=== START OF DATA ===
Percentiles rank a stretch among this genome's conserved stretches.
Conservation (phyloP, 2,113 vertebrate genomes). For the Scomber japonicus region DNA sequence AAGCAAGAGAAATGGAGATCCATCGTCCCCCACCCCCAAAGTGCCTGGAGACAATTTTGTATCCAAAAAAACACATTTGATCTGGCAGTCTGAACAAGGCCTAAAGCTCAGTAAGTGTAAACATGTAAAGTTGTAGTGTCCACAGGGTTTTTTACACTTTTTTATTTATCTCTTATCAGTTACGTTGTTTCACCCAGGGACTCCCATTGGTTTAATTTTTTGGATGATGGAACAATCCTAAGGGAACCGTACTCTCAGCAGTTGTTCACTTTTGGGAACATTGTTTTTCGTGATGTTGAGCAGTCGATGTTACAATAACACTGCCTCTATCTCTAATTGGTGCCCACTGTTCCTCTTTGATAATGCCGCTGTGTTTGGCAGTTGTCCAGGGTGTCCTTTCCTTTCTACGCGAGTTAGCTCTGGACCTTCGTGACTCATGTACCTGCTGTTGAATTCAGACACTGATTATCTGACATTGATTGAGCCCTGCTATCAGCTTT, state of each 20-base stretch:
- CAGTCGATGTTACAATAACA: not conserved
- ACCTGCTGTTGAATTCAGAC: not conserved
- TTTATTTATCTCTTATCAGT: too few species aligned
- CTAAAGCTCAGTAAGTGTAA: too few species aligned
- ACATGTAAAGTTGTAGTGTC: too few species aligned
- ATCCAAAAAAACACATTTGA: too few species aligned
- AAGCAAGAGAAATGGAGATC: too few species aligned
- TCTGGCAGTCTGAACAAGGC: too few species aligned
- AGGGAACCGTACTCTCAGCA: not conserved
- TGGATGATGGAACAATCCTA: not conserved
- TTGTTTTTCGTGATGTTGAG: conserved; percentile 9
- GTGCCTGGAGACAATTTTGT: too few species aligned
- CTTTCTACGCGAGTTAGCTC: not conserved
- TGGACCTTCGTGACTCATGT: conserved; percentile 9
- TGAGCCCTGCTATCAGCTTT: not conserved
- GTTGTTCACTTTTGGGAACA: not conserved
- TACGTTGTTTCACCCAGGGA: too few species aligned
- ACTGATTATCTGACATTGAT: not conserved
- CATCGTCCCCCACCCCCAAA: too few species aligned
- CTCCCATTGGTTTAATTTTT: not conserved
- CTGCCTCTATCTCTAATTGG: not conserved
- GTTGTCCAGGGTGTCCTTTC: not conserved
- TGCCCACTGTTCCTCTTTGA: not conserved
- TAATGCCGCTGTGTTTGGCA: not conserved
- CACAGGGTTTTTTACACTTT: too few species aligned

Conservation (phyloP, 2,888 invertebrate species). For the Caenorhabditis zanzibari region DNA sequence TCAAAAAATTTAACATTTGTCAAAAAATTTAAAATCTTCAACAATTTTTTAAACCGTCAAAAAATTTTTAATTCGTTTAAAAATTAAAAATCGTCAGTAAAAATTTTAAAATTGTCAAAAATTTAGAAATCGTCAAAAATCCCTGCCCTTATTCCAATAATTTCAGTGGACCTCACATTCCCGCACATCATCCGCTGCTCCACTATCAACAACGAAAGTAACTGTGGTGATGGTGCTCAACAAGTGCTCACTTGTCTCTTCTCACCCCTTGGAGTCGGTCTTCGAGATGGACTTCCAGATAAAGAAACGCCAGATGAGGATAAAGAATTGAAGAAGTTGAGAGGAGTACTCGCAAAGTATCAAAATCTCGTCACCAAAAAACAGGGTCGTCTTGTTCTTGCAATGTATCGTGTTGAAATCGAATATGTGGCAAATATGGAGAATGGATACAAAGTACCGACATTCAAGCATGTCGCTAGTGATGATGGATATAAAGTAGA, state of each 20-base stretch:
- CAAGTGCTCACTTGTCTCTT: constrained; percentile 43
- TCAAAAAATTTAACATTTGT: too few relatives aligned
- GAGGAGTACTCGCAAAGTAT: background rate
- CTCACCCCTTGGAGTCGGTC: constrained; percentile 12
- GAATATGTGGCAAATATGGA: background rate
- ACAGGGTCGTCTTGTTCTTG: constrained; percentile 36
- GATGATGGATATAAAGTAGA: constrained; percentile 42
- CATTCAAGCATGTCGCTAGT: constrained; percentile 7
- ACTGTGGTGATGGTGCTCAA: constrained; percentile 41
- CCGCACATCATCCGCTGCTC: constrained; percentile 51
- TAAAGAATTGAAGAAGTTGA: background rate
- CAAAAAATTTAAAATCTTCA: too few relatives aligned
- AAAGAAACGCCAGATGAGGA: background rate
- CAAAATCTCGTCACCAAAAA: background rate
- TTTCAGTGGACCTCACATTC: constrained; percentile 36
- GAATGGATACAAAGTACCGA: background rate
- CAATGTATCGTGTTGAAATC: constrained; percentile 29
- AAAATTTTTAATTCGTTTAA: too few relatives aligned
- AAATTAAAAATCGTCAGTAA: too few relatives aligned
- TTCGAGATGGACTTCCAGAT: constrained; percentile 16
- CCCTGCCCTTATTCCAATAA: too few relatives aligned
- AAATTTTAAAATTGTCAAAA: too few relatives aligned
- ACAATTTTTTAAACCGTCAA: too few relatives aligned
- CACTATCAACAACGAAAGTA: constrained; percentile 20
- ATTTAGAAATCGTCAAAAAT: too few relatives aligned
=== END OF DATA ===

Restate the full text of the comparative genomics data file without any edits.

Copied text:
Percentiles rank a stretch among this genome's conserved stretches.
Conservation (phyloP, 2,113 vertebrate genomes). For the Scomber japonicus region DNA sequence AAGCAAGAGAAATGGAGATCCATCGTCCCCCACCCCCAAAGTGCCTGGAGACAATTTTGTATCCAAAAAAACACATTTGATCTGGCAGTCTGAACAAGGCCTAAAGCTCAGTAAGTGTAAACATGTAAAGTTGTAGTGTCCACAGGGTTTTTTACACTTTTTTATTTATCTCTTATCAGTTACGTTGTTTCACCCAGGGACTCCCATTGGTTTAATTTTTTGGATGATGGAACAATCCTAAGGGAACCGTACTCTCAGCAGTTGTTCACTTTTGGGAACATTGTTTTTCGTGATGTTGAGCAGTCGATGTTACAATAACACTGCCTCTATCTCTAATTGGTGCCCACTGTTCCTCTTTGATAATGCCGCTGTGTTTGGCAGTTGTCCAGGGTGTCCTTTCCTTTCTACGCGAGTTAGCTCTGGACCTTCGTGACTCATGTACCTGCTGTTGAATTCAGACACTGATTATCTGACATTGATTGAGCCCTGCTATCAGCTTT, state of each 20-base stretch:
- CAGTCGATGTTACAATAACA: not conserved
- ACCTGCTGTTGAATTCAGAC: not conserved
- TTTATTTATCTCTTATCAGT: too few species aligned
- CTAAAGCTCAGTAAGTGTAA: too few species aligned
- ACATGTAAAGTTGTAGTGTC: too few species aligned
- ATCCAAAAAAACACATTTGA: too few species aligned
- AAGCAAGAGAAATGGAGATC: too few species aligned
- TCTGGCAGTCTGAACAAGGC: too few species aligned
- AGGGAACCGTACTCTCAGCA: not conserved
- TGGATGATGGAACAATCCTA: not conserved
- TTGTTTTTCGTGATGTTGAG: conserved; percentile 9
- GTGCCTGGAGACAATTTTGT: too few species aligned
- CTTTCTACGCGAGTTAGCTC: not conserved
- TGGACCTTCGTGACTCATGT: conserved; percentile 9
- TGAGCCCTGCTATCAGCTTT: not conserved
- GTTGTTCACTTTTGGGAACA: not conserved
- TACGTTGTTTCACCCAGGGA: too few species aligned
- ACTGATTATCTGACATTGAT: not conserved
- CATCGTCCCCCACCCCCAAA: too few species aligned
- CTCCCATTGGTTTAATTTTT: not conserved
- CTGCCTCTATCTCTAATTGG: not conserved
- GTTGTCCAGGGTGTCCTTTC: not conserved
- TGCCCACTGTTCCTCTTTGA: not conserved
- TAATGCCGCTGTGTTTGGCA: not conserved
- CACAGGGTTTTTTACACTTT: too few species aligned

Conservation (phyloP, 2,888 invertebrate species). For the Caenorhabditis zanzibari region DNA sequence TCAAAAAATTTAACATTTGTCAAAAAATTTAAAATCTTCAACAATTTTTTAAACCGTCAAAAAATTTTTAATTCGTTTAAAAATTAAAAATCGTCAGTAAAAATTTTAAAATTGTCAAAAATTTAGAAATCGTCAAAAATCCCTGCCCTTATTCCAATAATTTCAGTGGACCTCACATTCCCGCACATCATCCGCTGCTCCACTATCAACAACGAAAGTAACTGTGGTGATGGTGCTCAACAAGTGCTCACTTGTCTCTTCTCACCCCTTGGAGTCGGTCTTCGAGATGGACTTCCAGATAAAGAAACGCCAGATGAGGATAAAGAATTGAAGAAGTTGAGAGGAGTACTCGCAAAGTATCAAAATCTCGTCACCAAAAAACAGGGTCGTCTTGTTCTTGCAATGTATCGTGTTGAAATCGAATATGTGGCAAATATGGAGAATGGATACAAAGTACCGACATTCAAGCATGTCGCTAGTGATGATGGATATAAAGTAGA, state of each 20-base stretch:
- CAAGTGCTCACTTGTCTCTT: constrained; percentile 43
- TCAAAAAATTTAACATTTGT: too few relatives aligned
- GAGGAGTACTCGCAAAGTAT: background rate
- CTCACCCCTTGGAGTCGGTC: constrained; percentile 12
- GAATATGTGGCAAATATGGA: background rate
- ACAGGGTCGTCTTGTTCTTG: constrained; percentile 36
- GATGATGGATATAAAGTAGA: constrained; percentile 42
- CATTCAAGCATGTCGCTAGT: constrained; percentile 7
- ACTGTGGTGATGGTGCTCAA: constrained; percentile 41
- CCGCACATCATCCGCTGCTC: constrained; percentile 51
- TAAAGAATTGAAGAAGTTGA: background rate
- CAAAAAATTTAAAATCTTCA: too few relatives aligned
- AAAGAAACGCCAGATGAGGA: background rate
- CAAAATCTCGTCACCAAAAA: background rate
- TTTCAGTGGACCTCACATTC: constrained; percentile 36
- GAATGGATACAAAGTACCGA: background rate
- CAATGTATCGTGTTGAAATC: constrained; percentile 29
- AAAATTTTTAATTCGTTTAA: too few relatives aligned
- AAATTAAAAATCGTCAGTAA: too few relatives aligned
- TTCGAGATGGACTTCCAGAT: constrained; percentile 16
- CCCTGCCCTTATTCCAATAA: too few relatives aligned
- AAATTTTAAAATTGTCAAAA: too few relatives aligned
- ACAATTTTTTAAACCGTCAA: too few relatives aligned
- CACTATCAACAACGAAAGTA: constrained; percentile 20
- ATTTAGAAATCGTCAAAAAT: too few relatives aligned